Updates to this story
But it turns out he copied the artwork he used from a Dutch artist named Dennis Sibeijn. Sibeijn's poster in Holland featured a paper plane and was titled "Truth". Guess what? Taiwan's local copycat featured the same paper airplane for his poster. Oops!
He has been ordered to return the prize money and could face a jail term of three years if the Dutch artist decides to sue him for copyright infringement.
How did this case come to light? An alert subway rider in Taipei, who had been to Holland recently and seen Sibeijn's poster, spotted the similarity of the designs. The Taiwan poster was posted in all the metropolitican subways this summer to warn the public about copyright theft.
The "theft" was duly reported to the Taiwan Intellectual Property Office, and all the posters have now been taken down.
The university student told local media that he was sorry for what he did, noting: "I needed the money!"
Teen calls for ''one year school break''
In related news, a teenager faces a possible jail term for spreading false information online during a recent typhoon.
The 14-year-old tech-savvy student copied a ''typhoon-day notice'' from a government website, changed it, and published it on his own site, but cleverly and light-heartedly changed the text to read that schools in Taiwan "will be closed for one year."
The original notice from the government spoke of a mere "one-day typhoon vacation", as they are called here.
Under police questioning, the teenage boy admitted that he had uploaded the altered web page to twft.co.cc/class.html, which he had registered in a foreign country.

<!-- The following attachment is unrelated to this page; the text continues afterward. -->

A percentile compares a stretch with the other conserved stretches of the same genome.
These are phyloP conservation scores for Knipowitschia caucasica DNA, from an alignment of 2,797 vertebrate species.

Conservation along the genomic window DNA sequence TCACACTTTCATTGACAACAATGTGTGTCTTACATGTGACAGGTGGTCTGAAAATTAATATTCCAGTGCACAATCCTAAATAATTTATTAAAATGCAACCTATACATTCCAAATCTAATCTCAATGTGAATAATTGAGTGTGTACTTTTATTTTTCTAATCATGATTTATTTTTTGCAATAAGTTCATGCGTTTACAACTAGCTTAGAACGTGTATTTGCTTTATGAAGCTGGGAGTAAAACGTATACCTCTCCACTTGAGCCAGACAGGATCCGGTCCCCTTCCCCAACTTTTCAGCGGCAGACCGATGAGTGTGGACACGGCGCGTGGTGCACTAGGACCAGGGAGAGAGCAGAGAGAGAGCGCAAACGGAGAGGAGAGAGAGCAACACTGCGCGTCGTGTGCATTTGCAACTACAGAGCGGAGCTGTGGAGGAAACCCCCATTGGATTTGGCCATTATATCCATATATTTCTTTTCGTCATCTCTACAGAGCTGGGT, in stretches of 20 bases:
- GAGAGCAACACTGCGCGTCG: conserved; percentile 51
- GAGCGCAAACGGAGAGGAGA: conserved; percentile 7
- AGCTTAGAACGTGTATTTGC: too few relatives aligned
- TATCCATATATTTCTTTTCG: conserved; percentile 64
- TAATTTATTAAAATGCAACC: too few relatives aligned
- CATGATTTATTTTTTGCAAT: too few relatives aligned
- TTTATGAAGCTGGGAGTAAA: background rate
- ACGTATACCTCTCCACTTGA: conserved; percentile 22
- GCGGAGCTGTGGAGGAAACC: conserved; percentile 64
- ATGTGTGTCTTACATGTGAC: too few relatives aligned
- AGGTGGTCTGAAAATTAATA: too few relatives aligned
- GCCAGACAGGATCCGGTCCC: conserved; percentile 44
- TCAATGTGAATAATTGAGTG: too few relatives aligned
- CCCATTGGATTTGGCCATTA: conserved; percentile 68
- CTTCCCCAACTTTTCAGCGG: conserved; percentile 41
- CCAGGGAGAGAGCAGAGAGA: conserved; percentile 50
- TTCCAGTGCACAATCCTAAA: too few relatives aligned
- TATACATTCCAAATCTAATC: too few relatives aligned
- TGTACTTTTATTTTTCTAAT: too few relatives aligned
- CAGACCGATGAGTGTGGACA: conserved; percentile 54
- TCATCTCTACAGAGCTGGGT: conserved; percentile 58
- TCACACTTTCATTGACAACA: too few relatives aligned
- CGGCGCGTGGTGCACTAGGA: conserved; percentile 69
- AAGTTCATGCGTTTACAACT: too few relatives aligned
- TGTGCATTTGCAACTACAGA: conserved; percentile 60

After the false notice appeared on the student's website, it was copied on several blogs and other websites across Taiwan.
The teen said it was all just a prank that he did purely for fun. "I deeply regret my actions," he told local reporters. He could face a prison sentence of between one and seven years for his prank, which included forging a government website and spreading false information, according to police.
Sex From a Machine?
Across the waters in tech-savvy Japan, Taiwan's northerly Asian neighbor, there's happier news.
New high-tech vending machines in the Land of the Rising Sun make consumers' choices for them, using a camera and software that recognises a person's gender and 10-year age band with about 75 percent accuracy.
Using point-of-sale data, the vending machines can look at a person and suggest a sports drink or a cold can of espresso coffee based on its accumulated marketing wisdom.
When a middle-aged housewife tried her luck the other day with one of the trendy vending units, she put in her money and watched as the machine scrutinised her with its digital brain for a second and then recommended three drinks on its 47-inch touch-screen display, including a flavoured tea.
She of coruse told reporters that the machine guessed correctly, picking one of her favorites, adding that she would take on board the machine's suggestions again in future, especially "when I can't make a decision." She might have been a PR plant for the company that makes the machines, however.
To protect consumers' privacy, images are deleted immediately, but data on gender, age and purchasing choice is accumulated, according to JR East Water Business, which operates the machines.
"We have data on what was sold, where and when," the firm's PR office said. "On top of that, we'll get information on customer attributes, which we hope to use for a better product lineup and development."
As Japan goes, so goes the world.
JR East Water Business plans to set up 500 units of the "next-generation" vending machine over the next few months. In the future, Japan's ubiquitous vending machines -- which sell everything from fresh bananas to used teenage girls' panties -- may increase their "communications" with copnsumers, the firm says, adding: "We want customers to experience and enjoy a purchasing process that is different from simply buying from a vending machine."
Can sex be far behind?